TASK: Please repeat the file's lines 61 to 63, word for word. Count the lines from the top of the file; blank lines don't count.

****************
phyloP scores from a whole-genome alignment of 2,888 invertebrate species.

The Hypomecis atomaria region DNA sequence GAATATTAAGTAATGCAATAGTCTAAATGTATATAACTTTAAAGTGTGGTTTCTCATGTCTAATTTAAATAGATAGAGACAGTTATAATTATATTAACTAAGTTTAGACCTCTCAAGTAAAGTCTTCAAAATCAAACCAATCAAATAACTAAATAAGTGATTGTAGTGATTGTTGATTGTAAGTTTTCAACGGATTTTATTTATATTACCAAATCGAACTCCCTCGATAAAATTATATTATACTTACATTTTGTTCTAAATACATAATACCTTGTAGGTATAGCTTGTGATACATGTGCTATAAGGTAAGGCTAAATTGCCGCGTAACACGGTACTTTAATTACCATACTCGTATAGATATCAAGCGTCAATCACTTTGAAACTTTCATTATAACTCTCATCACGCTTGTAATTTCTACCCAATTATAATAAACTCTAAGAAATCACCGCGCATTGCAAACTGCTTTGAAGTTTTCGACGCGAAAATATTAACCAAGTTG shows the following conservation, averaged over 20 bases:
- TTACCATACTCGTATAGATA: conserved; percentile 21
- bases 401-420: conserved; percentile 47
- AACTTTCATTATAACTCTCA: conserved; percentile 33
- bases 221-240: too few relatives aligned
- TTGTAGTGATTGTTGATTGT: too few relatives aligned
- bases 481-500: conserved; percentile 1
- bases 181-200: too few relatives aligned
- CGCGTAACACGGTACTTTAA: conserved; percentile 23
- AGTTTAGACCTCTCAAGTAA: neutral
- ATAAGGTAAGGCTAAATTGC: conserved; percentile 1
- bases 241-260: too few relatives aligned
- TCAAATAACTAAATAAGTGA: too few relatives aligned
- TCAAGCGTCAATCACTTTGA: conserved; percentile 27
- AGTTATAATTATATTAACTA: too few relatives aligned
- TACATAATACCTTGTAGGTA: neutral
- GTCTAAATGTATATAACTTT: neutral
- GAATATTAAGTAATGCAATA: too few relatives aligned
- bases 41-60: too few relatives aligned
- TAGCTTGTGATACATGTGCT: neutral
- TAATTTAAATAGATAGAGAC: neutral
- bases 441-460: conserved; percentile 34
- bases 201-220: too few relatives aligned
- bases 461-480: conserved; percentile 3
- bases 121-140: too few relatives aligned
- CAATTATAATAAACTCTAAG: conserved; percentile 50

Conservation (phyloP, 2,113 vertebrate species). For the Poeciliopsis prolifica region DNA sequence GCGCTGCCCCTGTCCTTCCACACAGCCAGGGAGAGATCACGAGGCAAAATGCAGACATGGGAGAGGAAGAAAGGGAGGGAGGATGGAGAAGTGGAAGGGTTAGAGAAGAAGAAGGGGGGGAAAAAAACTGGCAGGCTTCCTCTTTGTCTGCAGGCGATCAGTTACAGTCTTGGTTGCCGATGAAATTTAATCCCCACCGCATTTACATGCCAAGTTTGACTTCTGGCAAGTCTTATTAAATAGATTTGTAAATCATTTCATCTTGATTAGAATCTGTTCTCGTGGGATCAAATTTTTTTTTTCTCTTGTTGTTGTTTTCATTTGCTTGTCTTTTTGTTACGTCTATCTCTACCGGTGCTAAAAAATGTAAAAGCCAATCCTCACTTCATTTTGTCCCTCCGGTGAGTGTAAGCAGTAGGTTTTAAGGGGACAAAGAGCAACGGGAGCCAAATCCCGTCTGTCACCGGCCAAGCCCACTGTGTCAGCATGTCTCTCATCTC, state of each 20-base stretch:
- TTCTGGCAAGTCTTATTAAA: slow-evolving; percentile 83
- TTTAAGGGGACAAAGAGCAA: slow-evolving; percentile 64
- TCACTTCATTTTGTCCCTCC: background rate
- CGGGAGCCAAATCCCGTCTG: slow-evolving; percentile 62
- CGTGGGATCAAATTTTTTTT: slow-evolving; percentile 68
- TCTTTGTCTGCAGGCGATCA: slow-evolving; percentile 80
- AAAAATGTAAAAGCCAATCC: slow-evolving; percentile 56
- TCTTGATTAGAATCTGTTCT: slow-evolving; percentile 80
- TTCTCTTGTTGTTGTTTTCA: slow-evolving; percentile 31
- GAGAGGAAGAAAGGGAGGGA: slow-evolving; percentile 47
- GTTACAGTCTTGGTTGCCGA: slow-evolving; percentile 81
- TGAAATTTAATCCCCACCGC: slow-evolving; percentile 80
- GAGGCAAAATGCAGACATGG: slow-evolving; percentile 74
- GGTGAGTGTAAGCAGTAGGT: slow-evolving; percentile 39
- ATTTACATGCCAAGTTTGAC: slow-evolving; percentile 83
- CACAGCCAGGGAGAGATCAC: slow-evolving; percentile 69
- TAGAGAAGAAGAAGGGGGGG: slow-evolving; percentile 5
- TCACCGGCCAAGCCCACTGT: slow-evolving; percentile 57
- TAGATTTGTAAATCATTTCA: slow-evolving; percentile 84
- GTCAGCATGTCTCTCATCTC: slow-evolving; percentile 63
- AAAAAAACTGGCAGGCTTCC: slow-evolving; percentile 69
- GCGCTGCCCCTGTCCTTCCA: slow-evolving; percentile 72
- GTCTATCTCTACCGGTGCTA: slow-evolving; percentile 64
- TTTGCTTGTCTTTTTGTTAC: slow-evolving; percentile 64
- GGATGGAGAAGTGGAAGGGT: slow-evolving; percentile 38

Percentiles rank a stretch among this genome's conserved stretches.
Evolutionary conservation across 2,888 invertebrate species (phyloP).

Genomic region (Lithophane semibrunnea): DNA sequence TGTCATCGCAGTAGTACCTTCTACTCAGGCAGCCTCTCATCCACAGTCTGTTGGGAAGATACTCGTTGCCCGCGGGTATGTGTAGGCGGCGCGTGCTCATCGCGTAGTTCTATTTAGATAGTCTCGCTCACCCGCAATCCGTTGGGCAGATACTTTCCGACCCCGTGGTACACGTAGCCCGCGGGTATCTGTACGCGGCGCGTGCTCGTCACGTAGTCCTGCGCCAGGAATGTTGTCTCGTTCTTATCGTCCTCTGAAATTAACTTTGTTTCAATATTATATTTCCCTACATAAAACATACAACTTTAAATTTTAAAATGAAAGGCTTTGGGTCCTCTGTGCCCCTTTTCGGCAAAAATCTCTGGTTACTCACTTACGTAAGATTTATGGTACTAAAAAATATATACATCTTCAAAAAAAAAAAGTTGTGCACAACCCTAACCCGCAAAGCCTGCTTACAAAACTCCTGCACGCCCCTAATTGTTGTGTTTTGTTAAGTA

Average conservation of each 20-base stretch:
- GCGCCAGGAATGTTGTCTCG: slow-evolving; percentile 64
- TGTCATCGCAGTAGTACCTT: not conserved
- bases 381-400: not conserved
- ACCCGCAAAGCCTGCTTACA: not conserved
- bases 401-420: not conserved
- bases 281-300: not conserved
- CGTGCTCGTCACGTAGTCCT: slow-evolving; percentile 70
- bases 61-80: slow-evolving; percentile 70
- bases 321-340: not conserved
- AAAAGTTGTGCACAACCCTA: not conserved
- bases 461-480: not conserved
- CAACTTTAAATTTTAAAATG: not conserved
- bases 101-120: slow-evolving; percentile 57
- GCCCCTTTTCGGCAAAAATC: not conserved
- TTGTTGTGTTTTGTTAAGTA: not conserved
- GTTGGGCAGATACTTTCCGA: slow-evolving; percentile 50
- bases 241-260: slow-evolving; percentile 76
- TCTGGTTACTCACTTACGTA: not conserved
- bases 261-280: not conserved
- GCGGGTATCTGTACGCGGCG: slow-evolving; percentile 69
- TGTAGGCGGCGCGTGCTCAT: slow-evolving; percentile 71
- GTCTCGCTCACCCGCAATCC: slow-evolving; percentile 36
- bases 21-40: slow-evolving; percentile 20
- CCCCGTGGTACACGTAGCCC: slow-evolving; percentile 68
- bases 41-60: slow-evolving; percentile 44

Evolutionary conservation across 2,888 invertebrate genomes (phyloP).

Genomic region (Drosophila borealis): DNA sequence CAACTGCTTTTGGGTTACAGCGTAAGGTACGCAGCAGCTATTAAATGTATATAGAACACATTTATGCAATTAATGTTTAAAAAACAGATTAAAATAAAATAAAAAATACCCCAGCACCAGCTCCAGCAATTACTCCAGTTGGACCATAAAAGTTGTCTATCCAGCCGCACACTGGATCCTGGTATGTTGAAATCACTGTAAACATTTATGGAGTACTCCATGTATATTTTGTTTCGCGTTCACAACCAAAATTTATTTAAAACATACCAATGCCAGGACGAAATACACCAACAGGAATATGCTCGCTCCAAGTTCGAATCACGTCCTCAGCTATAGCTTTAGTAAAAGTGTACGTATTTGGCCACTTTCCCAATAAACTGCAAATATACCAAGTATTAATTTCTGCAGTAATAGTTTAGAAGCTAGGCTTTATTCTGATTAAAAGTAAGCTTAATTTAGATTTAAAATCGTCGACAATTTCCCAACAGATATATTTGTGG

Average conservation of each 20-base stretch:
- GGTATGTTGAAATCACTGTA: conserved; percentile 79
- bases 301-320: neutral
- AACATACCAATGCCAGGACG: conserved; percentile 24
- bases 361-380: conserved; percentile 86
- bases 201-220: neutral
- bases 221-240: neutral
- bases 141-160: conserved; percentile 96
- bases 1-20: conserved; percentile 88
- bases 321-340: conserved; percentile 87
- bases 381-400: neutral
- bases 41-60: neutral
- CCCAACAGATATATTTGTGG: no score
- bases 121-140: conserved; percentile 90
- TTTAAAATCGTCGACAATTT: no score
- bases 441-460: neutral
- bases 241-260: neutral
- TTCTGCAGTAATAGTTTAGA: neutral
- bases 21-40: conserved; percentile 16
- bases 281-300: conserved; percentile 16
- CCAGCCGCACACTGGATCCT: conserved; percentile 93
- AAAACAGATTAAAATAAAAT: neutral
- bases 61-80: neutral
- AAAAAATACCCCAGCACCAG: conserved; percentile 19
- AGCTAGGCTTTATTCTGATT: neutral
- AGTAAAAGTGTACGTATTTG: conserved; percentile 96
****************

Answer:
- ACCCGCAAAGCCTGCTTACA: not conserved
- bases 401-420: not conserved
- bases 281-300: not conserved